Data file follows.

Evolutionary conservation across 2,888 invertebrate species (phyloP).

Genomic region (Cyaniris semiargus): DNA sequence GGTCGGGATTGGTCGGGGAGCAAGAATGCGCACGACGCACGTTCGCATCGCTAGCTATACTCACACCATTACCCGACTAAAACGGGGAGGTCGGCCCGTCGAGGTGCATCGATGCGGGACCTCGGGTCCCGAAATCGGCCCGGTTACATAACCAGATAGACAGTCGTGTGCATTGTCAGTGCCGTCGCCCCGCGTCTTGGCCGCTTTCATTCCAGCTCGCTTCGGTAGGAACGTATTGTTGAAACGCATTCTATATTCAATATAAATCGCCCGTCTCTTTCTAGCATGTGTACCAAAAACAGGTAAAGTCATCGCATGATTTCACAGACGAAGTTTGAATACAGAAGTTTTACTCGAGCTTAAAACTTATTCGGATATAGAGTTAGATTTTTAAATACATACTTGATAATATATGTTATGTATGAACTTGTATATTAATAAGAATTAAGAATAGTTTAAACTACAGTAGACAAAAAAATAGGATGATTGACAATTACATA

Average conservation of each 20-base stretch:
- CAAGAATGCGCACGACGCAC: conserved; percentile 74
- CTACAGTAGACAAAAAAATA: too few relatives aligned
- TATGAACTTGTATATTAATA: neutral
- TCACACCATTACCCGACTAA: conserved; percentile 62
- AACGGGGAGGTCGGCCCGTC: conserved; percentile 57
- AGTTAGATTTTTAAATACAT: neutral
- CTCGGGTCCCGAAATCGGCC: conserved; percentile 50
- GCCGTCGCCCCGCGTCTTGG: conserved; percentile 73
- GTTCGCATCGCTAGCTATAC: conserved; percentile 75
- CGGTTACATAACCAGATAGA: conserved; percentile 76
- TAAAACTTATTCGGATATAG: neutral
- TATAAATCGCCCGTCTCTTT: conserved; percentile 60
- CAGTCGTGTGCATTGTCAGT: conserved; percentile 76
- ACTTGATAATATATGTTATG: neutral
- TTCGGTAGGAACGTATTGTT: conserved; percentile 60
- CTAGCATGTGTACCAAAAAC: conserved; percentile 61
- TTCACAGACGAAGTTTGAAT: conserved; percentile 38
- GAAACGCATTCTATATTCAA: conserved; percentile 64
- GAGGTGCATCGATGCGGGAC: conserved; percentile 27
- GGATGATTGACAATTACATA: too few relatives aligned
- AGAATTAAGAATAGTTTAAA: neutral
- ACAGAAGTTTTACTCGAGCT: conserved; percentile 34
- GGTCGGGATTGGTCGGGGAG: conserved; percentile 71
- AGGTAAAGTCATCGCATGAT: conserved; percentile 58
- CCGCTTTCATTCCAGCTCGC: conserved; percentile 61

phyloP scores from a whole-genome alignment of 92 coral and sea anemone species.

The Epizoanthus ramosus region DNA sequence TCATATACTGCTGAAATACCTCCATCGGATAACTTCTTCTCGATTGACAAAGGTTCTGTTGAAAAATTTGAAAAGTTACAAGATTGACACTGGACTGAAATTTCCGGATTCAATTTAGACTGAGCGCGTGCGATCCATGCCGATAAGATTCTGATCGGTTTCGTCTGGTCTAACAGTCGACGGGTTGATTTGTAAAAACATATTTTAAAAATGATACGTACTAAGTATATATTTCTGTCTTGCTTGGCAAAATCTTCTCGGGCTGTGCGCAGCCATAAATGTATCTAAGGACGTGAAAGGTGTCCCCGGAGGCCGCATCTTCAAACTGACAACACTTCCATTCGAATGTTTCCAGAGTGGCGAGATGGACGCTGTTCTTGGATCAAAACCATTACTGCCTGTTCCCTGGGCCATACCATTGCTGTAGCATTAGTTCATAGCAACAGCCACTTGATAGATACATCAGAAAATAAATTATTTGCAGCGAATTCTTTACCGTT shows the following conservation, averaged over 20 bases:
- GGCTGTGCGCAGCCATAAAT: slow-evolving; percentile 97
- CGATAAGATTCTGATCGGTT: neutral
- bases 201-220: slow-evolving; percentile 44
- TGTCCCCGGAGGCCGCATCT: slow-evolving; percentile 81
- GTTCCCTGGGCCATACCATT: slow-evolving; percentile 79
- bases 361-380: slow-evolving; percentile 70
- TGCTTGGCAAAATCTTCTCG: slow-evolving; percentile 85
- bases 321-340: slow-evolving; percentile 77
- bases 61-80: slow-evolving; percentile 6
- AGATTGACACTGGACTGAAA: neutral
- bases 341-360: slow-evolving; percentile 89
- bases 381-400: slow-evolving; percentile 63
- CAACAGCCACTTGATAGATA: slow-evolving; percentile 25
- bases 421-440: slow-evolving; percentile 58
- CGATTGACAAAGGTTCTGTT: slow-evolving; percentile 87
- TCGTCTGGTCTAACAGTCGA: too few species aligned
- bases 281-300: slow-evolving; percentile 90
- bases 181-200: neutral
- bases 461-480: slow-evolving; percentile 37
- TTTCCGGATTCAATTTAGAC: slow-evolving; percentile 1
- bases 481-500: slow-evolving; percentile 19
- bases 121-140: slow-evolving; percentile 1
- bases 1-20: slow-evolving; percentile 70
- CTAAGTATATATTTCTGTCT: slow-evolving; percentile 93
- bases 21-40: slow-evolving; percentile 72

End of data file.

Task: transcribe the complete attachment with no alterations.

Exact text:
Evolutionary conservation across 2,888 invertebrate species (phyloP).

Genomic region (Cyaniris semiargus): DNA sequence GGTCGGGATTGGTCGGGGAGCAAGAATGCGCACGACGCACGTTCGCATCGCTAGCTATACTCACACCATTACCCGACTAAAACGGGGAGGTCGGCCCGTCGAGGTGCATCGATGCGGGACCTCGGGTCCCGAAATCGGCCCGGTTACATAACCAGATAGACAGTCGTGTGCATTGTCAGTGCCGTCGCCCCGCGTCTTGGCCGCTTTCATTCCAGCTCGCTTCGGTAGGAACGTATTGTTGAAACGCATTCTATATTCAATATAAATCGCCCGTCTCTTTCTAGCATGTGTACCAAAAACAGGTAAAGTCATCGCATGATTTCACAGACGAAGTTTGAATACAGAAGTTTTACTCGAGCTTAAAACTTATTCGGATATAGAGTTAGATTTTTAAATACATACTTGATAATATATGTTATGTATGAACTTGTATATTAATAAGAATTAAGAATAGTTTAAACTACAGTAGACAAAAAAATAGGATGATTGACAATTACATA

Average conservation of each 20-base stretch:
- CAAGAATGCGCACGACGCAC: conserved; percentile 74
- CTACAGTAGACAAAAAAATA: too few relatives aligned
- TATGAACTTGTATATTAATA: neutral
- TCACACCATTACCCGACTAA: conserved; percentile 62
- AACGGGGAGGTCGGCCCGTC: conserved; percentile 57
- AGTTAGATTTTTAAATACAT: neutral
- CTCGGGTCCCGAAATCGGCC: conserved; percentile 50
- GCCGTCGCCCCGCGTCTTGG: conserved; percentile 73
- GTTCGCATCGCTAGCTATAC: conserved; percentile 75
- CGGTTACATAACCAGATAGA: conserved; percentile 76
- TAAAACTTATTCGGATATAG: neutral
- TATAAATCGCCCGTCTCTTT: conserved; percentile 60
- CAGTCGTGTGCATTGTCAGT: conserved; percentile 76
- ACTTGATAATATATGTTATG: neutral
- TTCGGTAGGAACGTATTGTT: conserved; percentile 60
- CTAGCATGTGTACCAAAAAC: conserved; percentile 61
- TTCACAGACGAAGTTTGAAT: conserved; percentile 38
- GAAACGCATTCTATATTCAA: conserved; percentile 64
- GAGGTGCATCGATGCGGGAC: conserved; percentile 27
- GGATGATTGACAATTACATA: too few relatives aligned
- AGAATTAAGAATAGTTTAAA: neutral
- ACAGAAGTTTTACTCGAGCT: conserved; percentile 34
- GGTCGGGATTGGTCGGGGAG: conserved; percentile 71
- AGGTAAAGTCATCGCATGAT: conserved; percentile 58
- CCGCTTTCATTCCAGCTCGC: conserved; percentile 61

phyloP scores from a whole-genome alignment of 92 coral and sea anemone species.

The Epizoanthus ramosus region DNA sequence TCATATACTGCTGAAATACCTCCATCGGATAACTTCTTCTCGATTGACAAAGGTTCTGTTGAAAAATTTGAAAAGTTACAAGATTGACACTGGACTGAAATTTCCGGATTCAATTTAGACTGAGCGCGTGCGATCCATGCCGATAAGATTCTGATCGGTTTCGTCTGGTCTAACAGTCGACGGGTTGATTTGTAAAAACATATTTTAAAAATGATACGTACTAAGTATATATTTCTGTCTTGCTTGGCAAAATCTTCTCGGGCTGTGCGCAGCCATAAATGTATCTAAGGACGTGAAAGGTGTCCCCGGAGGCCGCATCTTCAAACTGACAACACTTCCATTCGAATGTTTCCAGAGTGGCGAGATGGACGCTGTTCTTGGATCAAAACCATTACTGCCTGTTCCCTGGGCCATACCATTGCTGTAGCATTAGTTCATAGCAACAGCCACTTGATAGATACATCAGAAAATAAATTATTTGCAGCGAATTCTTTACCGTT shows the following conservation, averaged over 20 bases:
- GGCTGTGCGCAGCCATAAAT: slow-evolving; percentile 97
- CGATAAGATTCTGATCGGTT: neutral
- bases 201-220: slow-evolving; percentile 44
- TGTCCCCGGAGGCCGCATCT: slow-evolving; percentile 81
- GTTCCCTGGGCCATACCATT: slow-evolving; percentile 79
- bases 361-380: slow-evolving; percentile 70
- TGCTTGGCAAAATCTTCTCG: slow-evolving; percentile 85
- bases 321-340: slow-evolving; percentile 77
- bases 61-80: slow-evolving; percentile 6
- AGATTGACACTGGACTGAAA: neutral
- bases 341-360: slow-evolving; percentile 89
- bases 381-400: slow-evolving; percentile 63
- CAACAGCCACTTGATAGATA: slow-evolving; percentile 25
- bases 421-440: slow-evolving; percentile 58
- CGATTGACAAAGGTTCTGTT: slow-evolving; percentile 87
- TCGTCTGGTCTAACAGTCGA: too few species aligned
- bases 281-300: slow-evolving; percentile 90
- bases 181-200: neutral
- bases 461-480: slow-evolving; percentile 37
- TTTCCGGATTCAATTTAGAC: slow-evolving; percentile 1
- bases 481-500: slow-evolving; percentile 19
- bases 121-140: slow-evolving; percentile 1
- bases 1-20: slow-evolving; percentile 70
- CTAAGTATATATTTCTGTCT: slow-evolving; percentile 93
- bases 21-40: slow-evolving; percentile 72